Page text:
legendary goalkeeper Oliver Kahn is the ‘Latvian quarterback’ / Article
No one really believed it at first. But then the football titan cleared things up himself. “Yes it’s true. My grandmother is Latvian and my father was born there,” explained Oliver Kahn in June 2004, before the match between Latvia and Germany at the European Championship in Portugal.
Kahn’s grandfather, Rolf, a Baltic German, was an accountant at the Rīga Maritime Authority and later at the German Sea Fleet in Liepāja, where he lived with his Latvian wife, Ērika Alksne, born in Valmiera. Kahn’s father, also named Rolf, was born on December 9, 1943. During World War II, the family moved to Karlsruhe, where Kahn was born in the summer of 1969.
“The Kahns. From Liepāja to Karlsruhe” – this was the title of a full broadcast in the Kurzemes vārds newspaper published 30 years later and relating the history of the Kahn family. Among others, Ērika Kahn used the play to recount how, amid the disorder of war, her family left Kurzeme on a boat with other German civilians, fleeing the advancing Red Army.
Ērika’s father-in-law, Paul Kahn, was also on board, along with little Rolf. Paul was the owner of the Baltic Lloyd travel agency. It was formerly located in Liepāja’s 11 Rožu laukums, which were destroyed during the war. Meanwhile, Ērika’s husband, Rolf, was called up for military service and ended up as a prisoner of war. The family was only able to reunite in Germany after the end of the war.
The news of the Germany goalkeeper’s Latvian roots has also been a hot topic in other media. At the time of the match between the two teams, photos of Oliver Kahn and the famous Latvian striker Māris Verpakovskis were on the front pages of Latvian newspapers. In Germany, too, press reports referred to Kahn as a “Latvian quarterback”.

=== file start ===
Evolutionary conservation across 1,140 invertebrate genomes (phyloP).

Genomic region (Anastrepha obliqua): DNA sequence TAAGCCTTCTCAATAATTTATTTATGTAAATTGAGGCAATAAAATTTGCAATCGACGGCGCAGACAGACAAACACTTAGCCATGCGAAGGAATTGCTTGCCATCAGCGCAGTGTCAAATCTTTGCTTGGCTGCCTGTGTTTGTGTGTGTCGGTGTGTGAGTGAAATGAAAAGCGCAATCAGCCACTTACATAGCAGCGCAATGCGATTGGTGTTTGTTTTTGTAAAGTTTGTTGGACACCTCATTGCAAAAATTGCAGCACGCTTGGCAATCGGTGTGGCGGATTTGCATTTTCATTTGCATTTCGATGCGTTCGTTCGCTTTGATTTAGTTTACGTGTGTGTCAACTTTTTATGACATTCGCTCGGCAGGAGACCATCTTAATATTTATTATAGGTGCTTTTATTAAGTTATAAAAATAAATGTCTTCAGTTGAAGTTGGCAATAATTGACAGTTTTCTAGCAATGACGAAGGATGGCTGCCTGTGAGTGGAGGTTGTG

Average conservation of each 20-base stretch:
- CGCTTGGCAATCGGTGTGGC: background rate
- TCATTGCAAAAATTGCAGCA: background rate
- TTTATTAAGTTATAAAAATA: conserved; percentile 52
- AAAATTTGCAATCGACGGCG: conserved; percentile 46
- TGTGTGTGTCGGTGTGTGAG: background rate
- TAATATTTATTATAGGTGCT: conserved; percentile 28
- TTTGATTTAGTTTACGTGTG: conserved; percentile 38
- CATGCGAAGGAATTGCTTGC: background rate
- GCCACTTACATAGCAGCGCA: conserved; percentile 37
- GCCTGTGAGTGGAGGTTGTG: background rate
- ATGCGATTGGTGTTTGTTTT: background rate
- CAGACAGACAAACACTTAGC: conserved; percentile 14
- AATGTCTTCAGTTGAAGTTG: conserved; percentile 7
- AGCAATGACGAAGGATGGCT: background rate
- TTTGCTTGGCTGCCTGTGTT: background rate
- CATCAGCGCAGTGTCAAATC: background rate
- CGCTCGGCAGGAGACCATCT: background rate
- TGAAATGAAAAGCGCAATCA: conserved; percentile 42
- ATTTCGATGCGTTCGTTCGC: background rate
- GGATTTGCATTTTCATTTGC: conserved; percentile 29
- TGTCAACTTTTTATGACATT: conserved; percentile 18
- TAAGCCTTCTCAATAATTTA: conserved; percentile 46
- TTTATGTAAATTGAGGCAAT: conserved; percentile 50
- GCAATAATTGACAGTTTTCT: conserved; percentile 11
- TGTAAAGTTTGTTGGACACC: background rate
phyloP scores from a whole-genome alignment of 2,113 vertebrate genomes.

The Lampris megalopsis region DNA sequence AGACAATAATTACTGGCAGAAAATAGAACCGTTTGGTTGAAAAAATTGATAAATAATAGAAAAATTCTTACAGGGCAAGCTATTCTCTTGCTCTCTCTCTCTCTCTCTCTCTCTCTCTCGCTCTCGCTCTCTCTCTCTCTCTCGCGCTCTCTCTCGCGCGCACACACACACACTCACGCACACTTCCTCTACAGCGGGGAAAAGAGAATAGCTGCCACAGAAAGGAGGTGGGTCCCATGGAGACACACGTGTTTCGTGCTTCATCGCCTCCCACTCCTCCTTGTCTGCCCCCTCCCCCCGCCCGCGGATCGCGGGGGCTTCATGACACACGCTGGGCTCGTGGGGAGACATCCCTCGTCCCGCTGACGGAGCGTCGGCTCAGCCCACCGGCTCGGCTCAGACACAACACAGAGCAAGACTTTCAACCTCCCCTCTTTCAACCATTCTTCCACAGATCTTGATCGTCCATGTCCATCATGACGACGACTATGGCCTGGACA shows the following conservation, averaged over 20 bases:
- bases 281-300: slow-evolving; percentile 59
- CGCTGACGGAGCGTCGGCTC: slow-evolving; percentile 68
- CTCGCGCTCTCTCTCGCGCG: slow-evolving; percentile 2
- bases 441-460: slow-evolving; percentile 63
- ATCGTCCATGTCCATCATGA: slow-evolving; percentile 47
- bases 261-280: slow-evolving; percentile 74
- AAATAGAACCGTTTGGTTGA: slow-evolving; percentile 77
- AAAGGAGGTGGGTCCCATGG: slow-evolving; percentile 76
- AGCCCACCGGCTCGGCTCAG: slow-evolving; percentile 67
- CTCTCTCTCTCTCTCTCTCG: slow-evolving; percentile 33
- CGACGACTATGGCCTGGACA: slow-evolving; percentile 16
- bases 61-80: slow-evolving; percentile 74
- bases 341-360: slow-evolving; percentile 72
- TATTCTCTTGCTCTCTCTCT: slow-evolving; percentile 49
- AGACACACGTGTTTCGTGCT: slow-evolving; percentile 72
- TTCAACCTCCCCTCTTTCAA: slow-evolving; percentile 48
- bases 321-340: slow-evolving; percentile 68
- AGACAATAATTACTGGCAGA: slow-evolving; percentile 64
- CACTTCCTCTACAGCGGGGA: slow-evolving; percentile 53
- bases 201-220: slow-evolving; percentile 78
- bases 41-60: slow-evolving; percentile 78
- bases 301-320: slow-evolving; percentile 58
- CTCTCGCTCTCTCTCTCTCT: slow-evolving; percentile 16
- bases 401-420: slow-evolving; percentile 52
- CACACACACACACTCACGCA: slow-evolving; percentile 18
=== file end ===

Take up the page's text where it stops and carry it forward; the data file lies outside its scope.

“My parents have visited Latvia twice since the country regained its independence. They still have contacts in Latvia, to whom they send postcards with Oliver’s autograph,” Rolf Kahn junior told the German press at the time. In Latvia, a friend from Ērika Kahn’s youth told stories about Ērika’s lasting interest in her former country. At one point, Rolf Kahn senior wrote a letter in Latvian to the mayor of Liepāja, to which he attached family photos and press clippings about his footballing grandson.
Oliver Kahn himself was more reserved about this. Asked about his Latvian roots, the former captain of the German team replied: “It’s true. I have a connection with Latvia. Especially when I visit my grandparents who still speak German with a Latvian accent. I consider myself German, however.
So far, the three-time IFFHS World’s Best Goalkeeper and 1996 European Champion has shown very little interest in this part of his family history. “At the end of the day, I have no memory of Latvia,” Kahn stressed. The land of his ancestors still awaits his visit.
In the championship, organized in Porto, Oliver Kahn denied all Latvian attempts to score. The match ended in a draw of 0:0. Nevertheless, a draw against Germany was a ‘victory’ for Latvia and many people still maintain that they were denied at least a clear penalty. It was the team’s first-ever point in a European Championship and to this day is considered the greatest achievement in Latvian football history.
The German Traces series was first published as part of the project of the Goethe Institut Rīga “German Footprints in Latvia” (“Vācu pēdas Latvijā” www.goethe.de/vacu-pedas). The linked mobile application “German footprints in Latvia” can be downloaded at www.ej.uz/vp-iOS and www.ej.uz/vp-android.
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